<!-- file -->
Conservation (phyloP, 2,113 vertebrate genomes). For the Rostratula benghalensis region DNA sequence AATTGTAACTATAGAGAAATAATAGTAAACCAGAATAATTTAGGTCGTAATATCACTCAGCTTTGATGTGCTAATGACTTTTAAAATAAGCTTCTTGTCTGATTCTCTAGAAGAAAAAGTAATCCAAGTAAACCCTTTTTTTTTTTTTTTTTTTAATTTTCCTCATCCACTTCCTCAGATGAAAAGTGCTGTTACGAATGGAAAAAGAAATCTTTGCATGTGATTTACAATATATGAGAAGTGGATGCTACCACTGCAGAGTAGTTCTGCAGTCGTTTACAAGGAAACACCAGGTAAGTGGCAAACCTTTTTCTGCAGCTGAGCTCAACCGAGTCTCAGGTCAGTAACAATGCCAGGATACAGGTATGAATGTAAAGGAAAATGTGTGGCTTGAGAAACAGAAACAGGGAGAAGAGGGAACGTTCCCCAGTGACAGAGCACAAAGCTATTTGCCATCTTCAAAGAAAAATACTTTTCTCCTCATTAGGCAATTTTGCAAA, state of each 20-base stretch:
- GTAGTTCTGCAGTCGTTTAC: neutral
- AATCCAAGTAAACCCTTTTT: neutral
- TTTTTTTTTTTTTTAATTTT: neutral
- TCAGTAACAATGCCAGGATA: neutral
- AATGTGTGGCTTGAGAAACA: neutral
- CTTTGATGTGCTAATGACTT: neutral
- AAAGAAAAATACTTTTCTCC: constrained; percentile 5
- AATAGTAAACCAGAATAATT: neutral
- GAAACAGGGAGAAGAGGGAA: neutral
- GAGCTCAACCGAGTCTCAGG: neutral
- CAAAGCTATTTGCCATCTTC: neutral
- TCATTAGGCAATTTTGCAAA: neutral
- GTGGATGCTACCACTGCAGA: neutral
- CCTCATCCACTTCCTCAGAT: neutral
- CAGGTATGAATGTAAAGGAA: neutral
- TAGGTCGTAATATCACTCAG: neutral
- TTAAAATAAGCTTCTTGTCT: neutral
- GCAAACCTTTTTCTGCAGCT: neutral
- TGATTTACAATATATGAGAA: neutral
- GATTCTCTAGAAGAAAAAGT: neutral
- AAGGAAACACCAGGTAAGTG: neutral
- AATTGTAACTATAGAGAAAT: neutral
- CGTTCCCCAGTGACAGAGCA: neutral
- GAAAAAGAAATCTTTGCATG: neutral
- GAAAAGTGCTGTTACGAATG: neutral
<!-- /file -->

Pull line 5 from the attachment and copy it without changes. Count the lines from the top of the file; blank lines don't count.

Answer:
- TCAGTAACAATGCCAGGATA: neutral